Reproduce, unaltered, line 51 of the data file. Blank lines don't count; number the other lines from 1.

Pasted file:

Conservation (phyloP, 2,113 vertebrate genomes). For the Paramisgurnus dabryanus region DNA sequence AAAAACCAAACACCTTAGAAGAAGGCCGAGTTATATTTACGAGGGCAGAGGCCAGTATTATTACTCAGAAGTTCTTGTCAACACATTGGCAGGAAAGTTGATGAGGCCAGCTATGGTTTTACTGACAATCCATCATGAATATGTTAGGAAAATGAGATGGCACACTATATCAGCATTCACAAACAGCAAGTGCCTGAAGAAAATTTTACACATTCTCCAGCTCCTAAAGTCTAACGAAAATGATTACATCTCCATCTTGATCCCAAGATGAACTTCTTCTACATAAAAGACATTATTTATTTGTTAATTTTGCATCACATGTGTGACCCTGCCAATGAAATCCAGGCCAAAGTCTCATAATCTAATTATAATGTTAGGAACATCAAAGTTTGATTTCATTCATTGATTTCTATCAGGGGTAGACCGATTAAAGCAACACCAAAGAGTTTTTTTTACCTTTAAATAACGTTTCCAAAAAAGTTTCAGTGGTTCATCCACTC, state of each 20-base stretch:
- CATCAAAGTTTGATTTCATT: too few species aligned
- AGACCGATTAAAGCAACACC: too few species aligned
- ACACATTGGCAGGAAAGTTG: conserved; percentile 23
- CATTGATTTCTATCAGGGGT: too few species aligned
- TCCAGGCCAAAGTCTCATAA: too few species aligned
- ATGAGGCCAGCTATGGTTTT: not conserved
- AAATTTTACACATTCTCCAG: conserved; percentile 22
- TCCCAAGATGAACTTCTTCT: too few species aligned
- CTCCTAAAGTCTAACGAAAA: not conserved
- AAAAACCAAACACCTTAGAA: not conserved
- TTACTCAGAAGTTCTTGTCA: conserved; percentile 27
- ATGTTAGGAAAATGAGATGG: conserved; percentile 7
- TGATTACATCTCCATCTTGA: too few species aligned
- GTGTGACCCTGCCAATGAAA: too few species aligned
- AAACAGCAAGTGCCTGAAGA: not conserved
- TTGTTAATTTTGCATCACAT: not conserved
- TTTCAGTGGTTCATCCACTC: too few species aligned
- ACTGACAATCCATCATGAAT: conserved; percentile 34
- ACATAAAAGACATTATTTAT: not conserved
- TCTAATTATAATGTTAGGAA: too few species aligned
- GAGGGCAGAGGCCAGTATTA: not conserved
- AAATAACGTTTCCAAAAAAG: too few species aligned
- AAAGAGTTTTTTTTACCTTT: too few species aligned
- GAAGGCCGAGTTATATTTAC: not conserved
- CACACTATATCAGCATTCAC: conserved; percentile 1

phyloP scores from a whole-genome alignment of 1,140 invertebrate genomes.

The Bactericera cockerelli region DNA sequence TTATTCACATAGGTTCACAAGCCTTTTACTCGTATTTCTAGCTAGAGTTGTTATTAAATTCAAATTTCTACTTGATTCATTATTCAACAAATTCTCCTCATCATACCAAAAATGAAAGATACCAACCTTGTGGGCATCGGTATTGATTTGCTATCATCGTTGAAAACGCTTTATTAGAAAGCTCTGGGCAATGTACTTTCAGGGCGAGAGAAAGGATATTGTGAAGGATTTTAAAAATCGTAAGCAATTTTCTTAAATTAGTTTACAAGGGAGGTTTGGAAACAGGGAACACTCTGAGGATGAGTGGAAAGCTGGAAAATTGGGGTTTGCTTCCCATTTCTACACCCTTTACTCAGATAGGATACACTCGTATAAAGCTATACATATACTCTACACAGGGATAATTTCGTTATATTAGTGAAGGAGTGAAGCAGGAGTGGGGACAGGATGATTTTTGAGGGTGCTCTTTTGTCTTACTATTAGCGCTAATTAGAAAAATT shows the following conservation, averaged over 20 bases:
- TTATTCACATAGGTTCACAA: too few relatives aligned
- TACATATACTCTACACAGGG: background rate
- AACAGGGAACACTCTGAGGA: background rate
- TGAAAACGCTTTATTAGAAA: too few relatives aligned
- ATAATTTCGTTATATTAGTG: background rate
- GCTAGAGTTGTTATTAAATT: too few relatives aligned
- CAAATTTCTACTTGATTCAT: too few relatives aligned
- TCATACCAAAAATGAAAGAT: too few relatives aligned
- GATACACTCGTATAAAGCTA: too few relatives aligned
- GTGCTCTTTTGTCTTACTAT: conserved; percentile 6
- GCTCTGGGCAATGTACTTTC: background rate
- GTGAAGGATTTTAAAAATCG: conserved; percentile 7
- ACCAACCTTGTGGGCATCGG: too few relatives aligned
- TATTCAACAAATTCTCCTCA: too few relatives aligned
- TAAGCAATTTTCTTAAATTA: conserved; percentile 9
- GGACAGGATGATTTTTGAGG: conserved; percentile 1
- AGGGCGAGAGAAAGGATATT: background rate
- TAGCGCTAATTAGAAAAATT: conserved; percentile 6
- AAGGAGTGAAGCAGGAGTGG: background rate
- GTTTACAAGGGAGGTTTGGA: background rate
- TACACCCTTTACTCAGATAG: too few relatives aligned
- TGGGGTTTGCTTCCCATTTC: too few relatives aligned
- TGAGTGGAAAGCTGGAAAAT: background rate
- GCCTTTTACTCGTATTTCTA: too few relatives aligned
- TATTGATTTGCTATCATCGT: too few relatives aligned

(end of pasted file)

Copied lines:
- TGAGTGGAAAGCTGGAAAAT: background rate